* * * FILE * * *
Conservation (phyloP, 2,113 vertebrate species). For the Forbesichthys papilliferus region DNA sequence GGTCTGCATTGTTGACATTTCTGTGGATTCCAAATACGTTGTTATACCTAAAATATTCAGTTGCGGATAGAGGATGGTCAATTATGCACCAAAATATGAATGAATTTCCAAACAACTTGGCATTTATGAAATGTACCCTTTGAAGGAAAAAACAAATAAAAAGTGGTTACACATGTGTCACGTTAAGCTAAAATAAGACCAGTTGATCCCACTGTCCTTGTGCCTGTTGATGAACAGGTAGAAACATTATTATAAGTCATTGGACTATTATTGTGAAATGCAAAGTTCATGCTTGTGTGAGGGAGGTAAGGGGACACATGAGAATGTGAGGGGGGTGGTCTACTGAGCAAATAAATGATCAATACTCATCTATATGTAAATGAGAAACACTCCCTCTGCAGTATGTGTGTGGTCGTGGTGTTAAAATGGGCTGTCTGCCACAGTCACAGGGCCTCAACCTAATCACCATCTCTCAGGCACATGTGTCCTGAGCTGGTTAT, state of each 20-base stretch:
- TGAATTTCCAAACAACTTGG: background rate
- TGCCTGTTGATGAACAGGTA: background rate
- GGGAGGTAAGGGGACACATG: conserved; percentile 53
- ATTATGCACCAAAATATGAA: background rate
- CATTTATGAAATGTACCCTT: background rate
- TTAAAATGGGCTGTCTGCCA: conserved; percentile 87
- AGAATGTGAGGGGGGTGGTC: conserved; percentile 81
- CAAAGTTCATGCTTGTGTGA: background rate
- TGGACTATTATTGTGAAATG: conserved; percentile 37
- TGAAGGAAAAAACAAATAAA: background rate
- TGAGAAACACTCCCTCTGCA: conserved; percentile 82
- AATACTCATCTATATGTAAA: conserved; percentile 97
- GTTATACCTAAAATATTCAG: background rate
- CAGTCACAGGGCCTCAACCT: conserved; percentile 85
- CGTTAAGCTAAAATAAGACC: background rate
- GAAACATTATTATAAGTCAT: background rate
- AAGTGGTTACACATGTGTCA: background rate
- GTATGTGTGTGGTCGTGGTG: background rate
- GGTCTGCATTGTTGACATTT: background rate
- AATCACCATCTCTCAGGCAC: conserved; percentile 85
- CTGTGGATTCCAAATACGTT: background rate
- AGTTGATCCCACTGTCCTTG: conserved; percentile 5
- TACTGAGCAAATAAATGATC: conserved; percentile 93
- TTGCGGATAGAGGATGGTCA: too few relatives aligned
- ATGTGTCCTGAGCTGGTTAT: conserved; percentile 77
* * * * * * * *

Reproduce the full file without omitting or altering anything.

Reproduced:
Conservation (phyloP, 2,113 vertebrate species). For the Forbesichthys papilliferus region DNA sequence GGTCTGCATTGTTGACATTTCTGTGGATTCCAAATACGTTGTTATACCTAAAATATTCAGTTGCGGATAGAGGATGGTCAATTATGCACCAAAATATGAATGAATTTCCAAACAACTTGGCATTTATGAAATGTACCCTTTGAAGGAAAAAACAAATAAAAAGTGGTTACACATGTGTCACGTTAAGCTAAAATAAGACCAGTTGATCCCACTGTCCTTGTGCCTGTTGATGAACAGGTAGAAACATTATTATAAGTCATTGGACTATTATTGTGAAATGCAAAGTTCATGCTTGTGTGAGGGAGGTAAGGGGACACATGAGAATGTGAGGGGGGTGGTCTACTGAGCAAATAAATGATCAATACTCATCTATATGTAAATGAGAAACACTCCCTCTGCAGTATGTGTGTGGTCGTGGTGTTAAAATGGGCTGTCTGCCACAGTCACAGGGCCTCAACCTAATCACCATCTCTCAGGCACATGTGTCCTGAGCTGGTTAT, state of each 20-base stretch:
- TGAATTTCCAAACAACTTGG: background rate
- TGCCTGTTGATGAACAGGTA: background rate
- GGGAGGTAAGGGGACACATG: conserved; percentile 53
- ATTATGCACCAAAATATGAA: background rate
- CATTTATGAAATGTACCCTT: background rate
- TTAAAATGGGCTGTCTGCCA: conserved; percentile 87
- AGAATGTGAGGGGGGTGGTC: conserved; percentile 81
- CAAAGTTCATGCTTGTGTGA: background rate
- TGGACTATTATTGTGAAATG: conserved; percentile 37
- TGAAGGAAAAAACAAATAAA: background rate
- TGAGAAACACTCCCTCTGCA: conserved; percentile 82
- AATACTCATCTATATGTAAA: conserved; percentile 97
- GTTATACCTAAAATATTCAG: background rate
- CAGTCACAGGGCCTCAACCT: conserved; percentile 85
- CGTTAAGCTAAAATAAGACC: background rate
- GAAACATTATTATAAGTCAT: background rate
- AAGTGGTTACACATGTGTCA: background rate
- GTATGTGTGTGGTCGTGGTG: background rate
- GGTCTGCATTGTTGACATTT: background rate
- AATCACCATCTCTCAGGCAC: conserved; percentile 85
- CTGTGGATTCCAAATACGTT: background rate
- AGTTGATCCCACTGTCCTTG: conserved; percentile 5
- TACTGAGCAAATAAATGATC: conserved; percentile 93
- TTGCGGATAGAGGATGGTCA: too few relatives aligned
- ATGTGTCCTGAGCTGGTTAT: conserved; percentile 77